Weekend Concerts Mark Musical Milestones
A pair of Mary Pappert School of Music celebrations will commemorate musical anniversaries this weekend.
Silver Anniversary Concert
The Wind Symphony and Symphony Band will perform a Silver Anniversary Concert on Friday, Nov. 5, dedicated to Dr. Robert C. Cameron. The concert, a commemoration of Cameron's 25 years of service to Duquesne University, will take place at 8 p.m. in Oakland’s Carnegie Music Hall at 4400 Forbes Avenue.
In his years at Duquesne, Cameron, who is chair of ensembles, professor of music and director of bands, has brought the wind band program national visibility, recruited internationally known artists for the faculty and brought to campus a lengthy list of Pulitzer Prize- and Emmy Award-winning composers for concerts featuring their works.
Guest conductors, all of them colleagues and former students of Cameron's, will lead the Wind Symphony and Symphony Band for nine of the 10 works on the concert program. One of the pieces, Barbed Wire Philosophies, will be a world premiere. It was composed by Duquesne alumnus Dr. Brett Dietz, who also will conduct the work. Cameron will conduct the final number, Amazing Grace.
Bicentennials on the Bluff Finale
Bicentennials on the Bluff, a concert series at Duquesne celebrating the lives and works of Romantic composers Frederic Chopin and Robert Schumann on the 200th anniversary of their births, will conclude on Sunday, Nov. 7.
The final concert, Hidden Treasures, will take place at 3 p.m. in PNC Recital Hall. Two rarely heard works by the composers, each written for two pianos, are among the musical treasures on the program.
Faculty performers include David Allen Wehr, the Jack W. Geltz Distinguished Piano Chair and artistic director for the concert series, and adjunct professor and Pittsburgh Symphony Orchestra (PSO) member Zachary Smith on French horn. Guest artists include pianist Cynthia Raim, a winner of the Three Rivers National Piano Competition, and cellists Anne Martindale Williams and David Premo, both PSO members.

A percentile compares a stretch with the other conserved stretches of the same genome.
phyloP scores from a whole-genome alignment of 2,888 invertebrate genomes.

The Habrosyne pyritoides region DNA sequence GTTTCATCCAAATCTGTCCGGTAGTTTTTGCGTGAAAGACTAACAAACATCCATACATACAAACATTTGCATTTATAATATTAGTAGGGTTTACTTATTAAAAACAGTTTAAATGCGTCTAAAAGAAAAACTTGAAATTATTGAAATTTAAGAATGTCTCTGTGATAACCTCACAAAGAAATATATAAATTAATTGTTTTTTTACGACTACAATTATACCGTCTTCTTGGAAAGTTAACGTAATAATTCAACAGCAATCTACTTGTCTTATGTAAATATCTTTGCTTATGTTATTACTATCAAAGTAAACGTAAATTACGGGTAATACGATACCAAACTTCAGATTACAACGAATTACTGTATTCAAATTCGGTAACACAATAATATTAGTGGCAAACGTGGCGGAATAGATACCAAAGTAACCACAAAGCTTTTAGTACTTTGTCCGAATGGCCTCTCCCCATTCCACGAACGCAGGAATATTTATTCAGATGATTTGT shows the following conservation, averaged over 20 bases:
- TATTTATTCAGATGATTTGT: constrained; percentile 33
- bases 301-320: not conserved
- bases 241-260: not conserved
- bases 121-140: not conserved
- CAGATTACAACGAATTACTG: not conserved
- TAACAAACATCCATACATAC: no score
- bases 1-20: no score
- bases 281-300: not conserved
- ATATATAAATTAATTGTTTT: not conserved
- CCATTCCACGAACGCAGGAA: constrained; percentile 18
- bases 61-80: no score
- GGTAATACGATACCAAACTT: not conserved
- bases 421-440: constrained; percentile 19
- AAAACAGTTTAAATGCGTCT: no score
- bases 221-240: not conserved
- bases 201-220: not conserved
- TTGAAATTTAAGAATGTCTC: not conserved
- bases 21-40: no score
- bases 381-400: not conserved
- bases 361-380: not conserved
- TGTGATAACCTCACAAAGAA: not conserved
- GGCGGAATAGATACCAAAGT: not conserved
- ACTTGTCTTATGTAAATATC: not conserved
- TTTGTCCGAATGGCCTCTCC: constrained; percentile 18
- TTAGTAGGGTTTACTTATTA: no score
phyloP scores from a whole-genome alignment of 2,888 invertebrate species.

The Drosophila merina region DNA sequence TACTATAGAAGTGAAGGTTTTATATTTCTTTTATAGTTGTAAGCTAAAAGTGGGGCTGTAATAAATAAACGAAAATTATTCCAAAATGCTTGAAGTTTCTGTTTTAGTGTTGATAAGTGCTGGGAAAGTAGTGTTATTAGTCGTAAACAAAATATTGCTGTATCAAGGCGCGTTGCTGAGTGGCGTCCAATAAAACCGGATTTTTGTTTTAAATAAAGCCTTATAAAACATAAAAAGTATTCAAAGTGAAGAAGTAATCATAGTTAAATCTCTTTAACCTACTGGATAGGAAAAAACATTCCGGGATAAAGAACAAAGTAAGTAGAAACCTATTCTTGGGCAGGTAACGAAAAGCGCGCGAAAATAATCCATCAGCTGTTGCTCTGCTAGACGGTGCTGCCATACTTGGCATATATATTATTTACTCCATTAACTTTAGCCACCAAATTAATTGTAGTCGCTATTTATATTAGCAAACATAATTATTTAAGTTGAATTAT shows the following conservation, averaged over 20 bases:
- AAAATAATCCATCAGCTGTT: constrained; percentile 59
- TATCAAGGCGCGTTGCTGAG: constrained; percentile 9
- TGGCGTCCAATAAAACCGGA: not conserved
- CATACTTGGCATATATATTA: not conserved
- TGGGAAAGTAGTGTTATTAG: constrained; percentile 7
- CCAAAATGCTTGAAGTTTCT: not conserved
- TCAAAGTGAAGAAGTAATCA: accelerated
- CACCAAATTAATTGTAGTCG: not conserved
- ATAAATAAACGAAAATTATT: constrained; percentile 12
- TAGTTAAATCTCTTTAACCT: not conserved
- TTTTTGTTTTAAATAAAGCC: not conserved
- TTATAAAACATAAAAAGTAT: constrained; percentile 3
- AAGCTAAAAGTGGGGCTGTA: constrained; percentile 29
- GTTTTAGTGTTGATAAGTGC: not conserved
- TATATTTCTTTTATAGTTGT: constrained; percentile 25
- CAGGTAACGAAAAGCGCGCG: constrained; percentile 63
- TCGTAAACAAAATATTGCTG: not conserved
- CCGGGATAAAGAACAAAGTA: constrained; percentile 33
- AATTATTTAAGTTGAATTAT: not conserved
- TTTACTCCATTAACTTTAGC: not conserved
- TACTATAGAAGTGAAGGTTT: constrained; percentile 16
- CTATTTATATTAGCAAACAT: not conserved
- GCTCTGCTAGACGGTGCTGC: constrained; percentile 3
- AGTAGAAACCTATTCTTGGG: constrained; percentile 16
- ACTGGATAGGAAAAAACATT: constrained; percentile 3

A 2:15 p.m. pre-concert multimedia event will focus on the musical legacy of German poet Heinrich Heine. Curated by Dr. Benjamin Binder, assistant professor of musicianship, Heine’s Legacy: Songs of Schumann and Marcel Tyberg will feature baritone Alexander Hurd and pianist Alison d’Amato. The two will perform famous settings of Heine’s poetry by Schumann alongside selections from the newly rediscovered 1926 song cycle of composer and Holocaust victim Marcel Tyberg.
A $10 donation is suggested for each event. For more information, call the Mary Pappert School of Music at 412.396.6083.
Founded in 1878, Duquesne is consistently ranked among the nation's top Catholic universities for its award-winning faculty and tradition of academic excellence. Duquesne, a campus of nearly 9,500 graduate and undergraduate students, has been nationally recognized for its academic programs, community service and commitment to sustainability. Follow Duquesne University on Facebook, Twitter and Instagram.